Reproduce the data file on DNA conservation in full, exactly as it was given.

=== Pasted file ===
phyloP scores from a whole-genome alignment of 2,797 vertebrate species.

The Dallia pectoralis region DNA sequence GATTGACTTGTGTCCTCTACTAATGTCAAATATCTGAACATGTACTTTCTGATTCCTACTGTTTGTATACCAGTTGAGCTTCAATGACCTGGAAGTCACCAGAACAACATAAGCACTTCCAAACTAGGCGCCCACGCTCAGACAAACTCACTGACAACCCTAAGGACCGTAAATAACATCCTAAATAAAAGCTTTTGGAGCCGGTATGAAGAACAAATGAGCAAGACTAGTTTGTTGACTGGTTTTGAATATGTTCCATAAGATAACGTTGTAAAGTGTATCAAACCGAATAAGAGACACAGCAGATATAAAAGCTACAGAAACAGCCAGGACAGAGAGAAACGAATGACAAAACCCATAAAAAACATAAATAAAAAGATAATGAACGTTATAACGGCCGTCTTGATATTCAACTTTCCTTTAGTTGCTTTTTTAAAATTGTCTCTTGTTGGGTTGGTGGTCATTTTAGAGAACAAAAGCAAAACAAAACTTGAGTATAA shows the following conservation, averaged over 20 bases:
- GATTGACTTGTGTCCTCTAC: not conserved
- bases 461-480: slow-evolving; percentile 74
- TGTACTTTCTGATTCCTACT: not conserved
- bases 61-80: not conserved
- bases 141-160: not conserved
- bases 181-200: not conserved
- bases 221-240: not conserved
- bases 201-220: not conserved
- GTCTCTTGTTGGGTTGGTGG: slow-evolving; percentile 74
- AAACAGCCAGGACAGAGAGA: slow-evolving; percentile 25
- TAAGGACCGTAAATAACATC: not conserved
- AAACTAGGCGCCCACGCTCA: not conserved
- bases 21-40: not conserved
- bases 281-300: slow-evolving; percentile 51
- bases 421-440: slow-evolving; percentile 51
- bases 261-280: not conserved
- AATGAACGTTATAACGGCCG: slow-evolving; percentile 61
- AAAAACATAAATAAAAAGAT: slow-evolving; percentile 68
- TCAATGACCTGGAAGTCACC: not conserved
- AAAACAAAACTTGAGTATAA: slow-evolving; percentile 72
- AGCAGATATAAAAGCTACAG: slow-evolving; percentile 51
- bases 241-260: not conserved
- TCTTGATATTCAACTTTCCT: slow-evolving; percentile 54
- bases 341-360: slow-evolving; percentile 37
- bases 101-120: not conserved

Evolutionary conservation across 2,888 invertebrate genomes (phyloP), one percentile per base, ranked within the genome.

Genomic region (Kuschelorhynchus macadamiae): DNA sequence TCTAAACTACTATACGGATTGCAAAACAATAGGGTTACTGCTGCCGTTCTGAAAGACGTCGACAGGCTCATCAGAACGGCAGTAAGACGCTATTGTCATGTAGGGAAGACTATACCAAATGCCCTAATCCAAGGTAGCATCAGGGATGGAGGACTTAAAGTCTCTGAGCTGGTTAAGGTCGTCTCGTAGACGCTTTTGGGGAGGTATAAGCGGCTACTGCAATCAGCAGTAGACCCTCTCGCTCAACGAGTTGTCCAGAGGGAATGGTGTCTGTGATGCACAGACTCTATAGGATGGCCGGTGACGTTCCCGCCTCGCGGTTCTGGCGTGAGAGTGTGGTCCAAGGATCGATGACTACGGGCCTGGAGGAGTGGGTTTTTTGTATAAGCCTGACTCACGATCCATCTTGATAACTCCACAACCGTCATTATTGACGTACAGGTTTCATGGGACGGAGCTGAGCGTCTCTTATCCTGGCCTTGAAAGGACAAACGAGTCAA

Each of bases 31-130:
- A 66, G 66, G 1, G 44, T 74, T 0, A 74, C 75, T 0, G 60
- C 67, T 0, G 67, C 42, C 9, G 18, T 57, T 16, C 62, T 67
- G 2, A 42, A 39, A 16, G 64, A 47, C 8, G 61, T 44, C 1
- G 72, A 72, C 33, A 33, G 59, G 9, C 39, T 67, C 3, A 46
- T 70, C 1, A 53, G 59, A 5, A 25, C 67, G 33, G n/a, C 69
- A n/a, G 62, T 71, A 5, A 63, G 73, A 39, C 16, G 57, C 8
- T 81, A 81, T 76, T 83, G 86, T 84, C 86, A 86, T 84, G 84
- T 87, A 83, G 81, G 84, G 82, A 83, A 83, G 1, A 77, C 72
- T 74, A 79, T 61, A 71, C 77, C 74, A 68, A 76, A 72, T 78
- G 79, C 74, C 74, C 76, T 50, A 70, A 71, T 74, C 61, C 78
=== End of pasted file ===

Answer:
phyloP scores from a whole-genome alignment of 2,797 vertebrate species.

The Dallia pectoralis region DNA sequence GATTGACTTGTGTCCTCTACTAATGTCAAATATCTGAACATGTACTTTCTGATTCCTACTGTTTGTATACCAGTTGAGCTTCAATGACCTGGAAGTCACCAGAACAACATAAGCACTTCCAAACTAGGCGCCCACGCTCAGACAAACTCACTGACAACCCTAAGGACCGTAAATAACATCCTAAATAAAAGCTTTTGGAGCCGGTATGAAGAACAAATGAGCAAGACTAGTTTGTTGACTGGTTTTGAATATGTTCCATAAGATAACGTTGTAAAGTGTATCAAACCGAATAAGAGACACAGCAGATATAAAAGCTACAGAAACAGCCAGGACAGAGAGAAACGAATGACAAAACCCATAAAAAACATAAATAAAAAGATAATGAACGTTATAACGGCCGTCTTGATATTCAACTTTCCTTTAGTTGCTTTTTTAAAATTGTCTCTTGTTGGGTTGGTGGTCATTTTAGAGAACAAAAGCAAAACAAAACTTGAGTATAA shows the following conservation, averaged over 20 bases:
- GATTGACTTGTGTCCTCTAC: not conserved
- bases 461-480: slow-evolving; percentile 74
- TGTACTTTCTGATTCCTACT: not conserved
- bases 61-80: not conserved
- bases 141-160: not conserved
- bases 181-200: not conserved
- bases 221-240: not conserved
- bases 201-220: not conserved
- GTCTCTTGTTGGGTTGGTGG: slow-evolving; percentile 74
- AAACAGCCAGGACAGAGAGA: slow-evolving; percentile 25
- TAAGGACCGTAAATAACATC: not conserved
- AAACTAGGCGCCCACGCTCA: not conserved
- bases 21-40: not conserved
- bases 281-300: slow-evolving; percentile 51
- bases 421-440: slow-evolving; percentile 51
- bases 261-280: not conserved
- AATGAACGTTATAACGGCCG: slow-evolving; percentile 61
- AAAAACATAAATAAAAAGAT: slow-evolving; percentile 68
- TCAATGACCTGGAAGTCACC: not conserved
- AAAACAAAACTTGAGTATAA: slow-evolving; percentile 72
- AGCAGATATAAAAGCTACAG: slow-evolving; percentile 51
- bases 241-260: not conserved
- TCTTGATATTCAACTTTCCT: slow-evolving; percentile 54
- bases 341-360: slow-evolving; percentile 37
- bases 101-120: not conserved

Evolutionary conservation across 2,888 invertebrate genomes (phyloP), one percentile per base, ranked within the genome.

Genomic region (Kuschelorhynchus macadamiae): DNA sequence TCTAAACTACTATACGGATTGCAAAACAATAGGGTTACTGCTGCCGTTCTGAAAGACGTCGACAGGCTCATCAGAACGGCAGTAAGACGCTATTGTCATGTAGGGAAGACTATACCAAATGCCCTAATCCAAGGTAGCATCAGGGATGGAGGACTTAAAGTCTCTGAGCTGGTTAAGGTCGTCTCGTAGACGCTTTTGGGGAGGTATAAGCGGCTACTGCAATCAGCAGTAGACCCTCTCGCTCAACGAGTTGTCCAGAGGGAATGGTGTCTGTGATGCACAGACTCTATAGGATGGCCGGTGACGTTCCCGCCTCGCGGTTCTGGCGTGAGAGTGTGGTCCAAGGATCGATGACTACGGGCCTGGAGGAGTGGGTTTTTTGTATAAGCCTGACTCACGATCCATCTTGATAACTCCACAACCGTCATTATTGACGTACAGGTTTCATGGGACGGAGCTGAGCGTCTCTTATCCTGGCCTTGAAAGGACAAACGAGTCAA

Each of bases 31-130:
- A 66, G 66, G 1, G 44, T 74, T 0, A 74, C 75, T 0, G 60
- C 67, T 0, G 67, C 42, C 9, G 18, T 57, T 16, C 62, T 67
- G 2, A 42, A 39, A 16, G 64, A 47, C 8, G 61, T 44, C 1
- G 72, A 72, C 33, A 33, G 59, G 9, C 39, T 67, C 3, A 46
- T 70, C 1, A 53, G 59, A 5, A 25, C 67, G 33, G n/a, C 69
- A n/a, G 62, T 71, A 5, A 63, G 73, A 39, C 16, G 57, C 8
- T 81, A 81, T 76, T 83, G 86, T 84, C 86, A 86, T 84, G 84
- T 87, A 83, G 81, G 84, G 82, A 83, A 83, G 1, A 77, C 72
- T 74, A 79, T 61, A 71, C 77, C 74, A 68, A 76, A 72, T 78
- G 79, C 74, C 74, C 76, T 50, A 70, A 71, T 74, C 61, C 78